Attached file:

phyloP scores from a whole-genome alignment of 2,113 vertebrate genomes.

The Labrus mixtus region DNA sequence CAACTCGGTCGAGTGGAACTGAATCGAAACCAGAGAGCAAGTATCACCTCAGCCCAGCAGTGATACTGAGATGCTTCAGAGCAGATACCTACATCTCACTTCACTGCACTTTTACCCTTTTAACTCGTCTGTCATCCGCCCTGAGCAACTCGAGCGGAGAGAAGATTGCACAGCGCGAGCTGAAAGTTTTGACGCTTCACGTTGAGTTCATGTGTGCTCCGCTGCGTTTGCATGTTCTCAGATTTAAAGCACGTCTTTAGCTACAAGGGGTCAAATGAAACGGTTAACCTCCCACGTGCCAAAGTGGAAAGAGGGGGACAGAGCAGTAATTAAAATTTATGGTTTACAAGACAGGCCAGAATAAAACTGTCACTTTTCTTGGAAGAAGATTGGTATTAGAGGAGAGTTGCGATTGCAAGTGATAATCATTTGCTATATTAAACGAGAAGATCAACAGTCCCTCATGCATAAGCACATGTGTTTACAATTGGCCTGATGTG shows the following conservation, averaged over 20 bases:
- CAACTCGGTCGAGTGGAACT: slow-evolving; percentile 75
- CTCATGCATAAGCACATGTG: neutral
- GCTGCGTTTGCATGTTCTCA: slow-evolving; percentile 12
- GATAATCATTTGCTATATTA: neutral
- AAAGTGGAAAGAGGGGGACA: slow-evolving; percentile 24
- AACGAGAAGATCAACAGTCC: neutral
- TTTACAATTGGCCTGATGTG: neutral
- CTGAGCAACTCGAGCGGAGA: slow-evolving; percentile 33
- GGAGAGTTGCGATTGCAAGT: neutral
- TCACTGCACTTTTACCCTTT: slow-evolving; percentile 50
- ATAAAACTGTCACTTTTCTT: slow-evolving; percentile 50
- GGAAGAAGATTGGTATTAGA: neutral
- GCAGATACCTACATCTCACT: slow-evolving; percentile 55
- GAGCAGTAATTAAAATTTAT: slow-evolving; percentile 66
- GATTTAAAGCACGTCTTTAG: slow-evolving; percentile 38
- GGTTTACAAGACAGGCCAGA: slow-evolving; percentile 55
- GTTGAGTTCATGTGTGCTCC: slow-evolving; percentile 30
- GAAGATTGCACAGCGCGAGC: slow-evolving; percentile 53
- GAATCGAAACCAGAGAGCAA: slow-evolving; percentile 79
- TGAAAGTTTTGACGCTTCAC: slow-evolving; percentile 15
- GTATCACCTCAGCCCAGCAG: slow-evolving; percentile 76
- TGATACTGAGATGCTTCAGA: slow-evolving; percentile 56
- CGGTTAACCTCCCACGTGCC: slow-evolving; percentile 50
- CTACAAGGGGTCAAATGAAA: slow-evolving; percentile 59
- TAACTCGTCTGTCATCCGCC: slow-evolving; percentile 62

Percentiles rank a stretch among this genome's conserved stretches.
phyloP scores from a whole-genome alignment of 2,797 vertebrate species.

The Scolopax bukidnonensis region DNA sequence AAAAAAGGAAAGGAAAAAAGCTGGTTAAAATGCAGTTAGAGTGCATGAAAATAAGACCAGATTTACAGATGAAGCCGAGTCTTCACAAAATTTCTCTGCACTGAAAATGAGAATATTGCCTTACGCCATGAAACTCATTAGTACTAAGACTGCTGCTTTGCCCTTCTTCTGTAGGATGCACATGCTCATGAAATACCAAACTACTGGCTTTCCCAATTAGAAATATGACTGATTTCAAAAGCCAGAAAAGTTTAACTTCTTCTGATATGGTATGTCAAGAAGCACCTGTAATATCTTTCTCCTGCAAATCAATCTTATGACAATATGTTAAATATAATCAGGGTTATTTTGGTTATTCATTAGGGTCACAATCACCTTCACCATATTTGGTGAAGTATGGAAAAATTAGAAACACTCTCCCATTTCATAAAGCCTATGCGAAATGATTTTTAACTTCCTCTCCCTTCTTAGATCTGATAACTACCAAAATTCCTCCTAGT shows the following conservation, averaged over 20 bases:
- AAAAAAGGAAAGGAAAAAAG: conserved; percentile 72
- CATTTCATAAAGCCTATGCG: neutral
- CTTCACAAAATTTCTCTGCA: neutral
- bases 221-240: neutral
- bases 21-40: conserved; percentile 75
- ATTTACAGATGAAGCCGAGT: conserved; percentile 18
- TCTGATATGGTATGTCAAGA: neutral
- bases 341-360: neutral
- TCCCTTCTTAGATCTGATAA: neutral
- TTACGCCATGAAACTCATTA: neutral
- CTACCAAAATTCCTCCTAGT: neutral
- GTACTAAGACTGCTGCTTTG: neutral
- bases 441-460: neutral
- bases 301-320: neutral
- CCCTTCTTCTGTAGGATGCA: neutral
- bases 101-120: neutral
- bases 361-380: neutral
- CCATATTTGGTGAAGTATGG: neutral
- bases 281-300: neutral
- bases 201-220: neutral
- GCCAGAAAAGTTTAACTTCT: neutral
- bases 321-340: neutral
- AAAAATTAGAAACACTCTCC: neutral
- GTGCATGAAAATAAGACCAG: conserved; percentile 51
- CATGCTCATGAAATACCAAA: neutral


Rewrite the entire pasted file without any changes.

phyloP scores from a whole-genome alignment of 2,113 vertebrate genomes.

The Labrus mixtus region DNA sequence CAACTCGGTCGAGTGGAACTGAATCGAAACCAGAGAGCAAGTATCACCTCAGCCCAGCAGTGATACTGAGATGCTTCAGAGCAGATACCTACATCTCACTTCACTGCACTTTTACCCTTTTAACTCGTCTGTCATCCGCCCTGAGCAACTCGAGCGGAGAGAAGATTGCACAGCGCGAGCTGAAAGTTTTGACGCTTCACGTTGAGTTCATGTGTGCTCCGCTGCGTTTGCATGTTCTCAGATTTAAAGCACGTCTTTAGCTACAAGGGGTCAAATGAAACGGTTAACCTCCCACGTGCCAAAGTGGAAAGAGGGGGACAGAGCAGTAATTAAAATTTATGGTTTACAAGACAGGCCAGAATAAAACTGTCACTTTTCTTGGAAGAAGATTGGTATTAGAGGAGAGTTGCGATTGCAAGTGATAATCATTTGCTATATTAAACGAGAAGATCAACAGTCCCTCATGCATAAGCACATGTGTTTACAATTGGCCTGATGTG shows the following conservation, averaged over 20 bases:
- CAACTCGGTCGAGTGGAACT: slow-evolving; percentile 75
- CTCATGCATAAGCACATGTG: neutral
- GCTGCGTTTGCATGTTCTCA: slow-evolving; percentile 12
- GATAATCATTTGCTATATTA: neutral
- AAAGTGGAAAGAGGGGGACA: slow-evolving; percentile 24
- AACGAGAAGATCAACAGTCC: neutral
- TTTACAATTGGCCTGATGTG: neutral
- CTGAGCAACTCGAGCGGAGA: slow-evolving; percentile 33
- GGAGAGTTGCGATTGCAAGT: neutral
- TCACTGCACTTTTACCCTTT: slow-evolving; percentile 50
- ATAAAACTGTCACTTTTCTT: slow-evolving; percentile 50
- GGAAGAAGATTGGTATTAGA: neutral
- GCAGATACCTACATCTCACT: slow-evolving; percentile 55
- GAGCAGTAATTAAAATTTAT: slow-evolving; percentile 66
- GATTTAAAGCACGTCTTTAG: slow-evolving; percentile 38
- GGTTTACAAGACAGGCCAGA: slow-evolving; percentile 55
- GTTGAGTTCATGTGTGCTCC: slow-evolving; percentile 30
- GAAGATTGCACAGCGCGAGC: slow-evolving; percentile 53
- GAATCGAAACCAGAGAGCAA: slow-evolving; percentile 79
- TGAAAGTTTTGACGCTTCAC: slow-evolving; percentile 15
- GTATCACCTCAGCCCAGCAG: slow-evolving; percentile 76
- TGATACTGAGATGCTTCAGA: slow-evolving; percentile 56
- CGGTTAACCTCCCACGTGCC: slow-evolving; percentile 50
- CTACAAGGGGTCAAATGAAA: slow-evolving; percentile 59
- TAACTCGTCTGTCATCCGCC: slow-evolving; percentile 62

Percentiles rank a stretch among this genome's conserved stretches.
phyloP scores from a whole-genome alignment of 2,797 vertebrate species.

The Scolopax bukidnonensis region DNA sequence AAAAAAGGAAAGGAAAAAAGCTGGTTAAAATGCAGTTAGAGTGCATGAAAATAAGACCAGATTTACAGATGAAGCCGAGTCTTCACAAAATTTCTCTGCACTGAAAATGAGAATATTGCCTTACGCCATGAAACTCATTAGTACTAAGACTGCTGCTTTGCCCTTCTTCTGTAGGATGCACATGCTCATGAAATACCAAACTACTGGCTTTCCCAATTAGAAATATGACTGATTTCAAAAGCCAGAAAAGTTTAACTTCTTCTGATATGGTATGTCAAGAAGCACCTGTAATATCTTTCTCCTGCAAATCAATCTTATGACAATATGTTAAATATAATCAGGGTTATTTTGGTTATTCATTAGGGTCACAATCACCTTCACCATATTTGGTGAAGTATGGAAAAATTAGAAACACTCTCCCATTTCATAAAGCCTATGCGAAATGATTTTTAACTTCCTCTCCCTTCTTAGATCTGATAACTACCAAAATTCCTCCTAGT shows the following conservation, averaged over 20 bases:
- AAAAAAGGAAAGGAAAAAAG: conserved; percentile 72
- CATTTCATAAAGCCTATGCG: neutral
- CTTCACAAAATTTCTCTGCA: neutral
- bases 221-240: neutral
- bases 21-40: conserved; percentile 75
- ATTTACAGATGAAGCCGAGT: conserved; percentile 18
- TCTGATATGGTATGTCAAGA: neutral
- bases 341-360: neutral
- TCCCTTCTTAGATCTGATAA: neutral
- TTACGCCATGAAACTCATTA: neutral
- CTACCAAAATTCCTCCTAGT: neutral
- GTACTAAGACTGCTGCTTTG: neutral
- bases 441-460: neutral
- bases 301-320: neutral
- CCCTTCTTCTGTAGGATGCA: neutral
- bases 101-120: neutral
- bases 361-380: neutral
- CCATATTTGGTGAAGTATGG: neutral
- bases 281-300: neutral
- bases 201-220: neutral
- GCCAGAAAAGTTTAACTTCT: neutral
- bases 321-340: neutral
- AAAAATTAGAAACACTCTCC: neutral
- GTGCATGAAAATAAGACCAG: conserved; percentile 51
- CATGCTCATGAAATACCAAA: neutral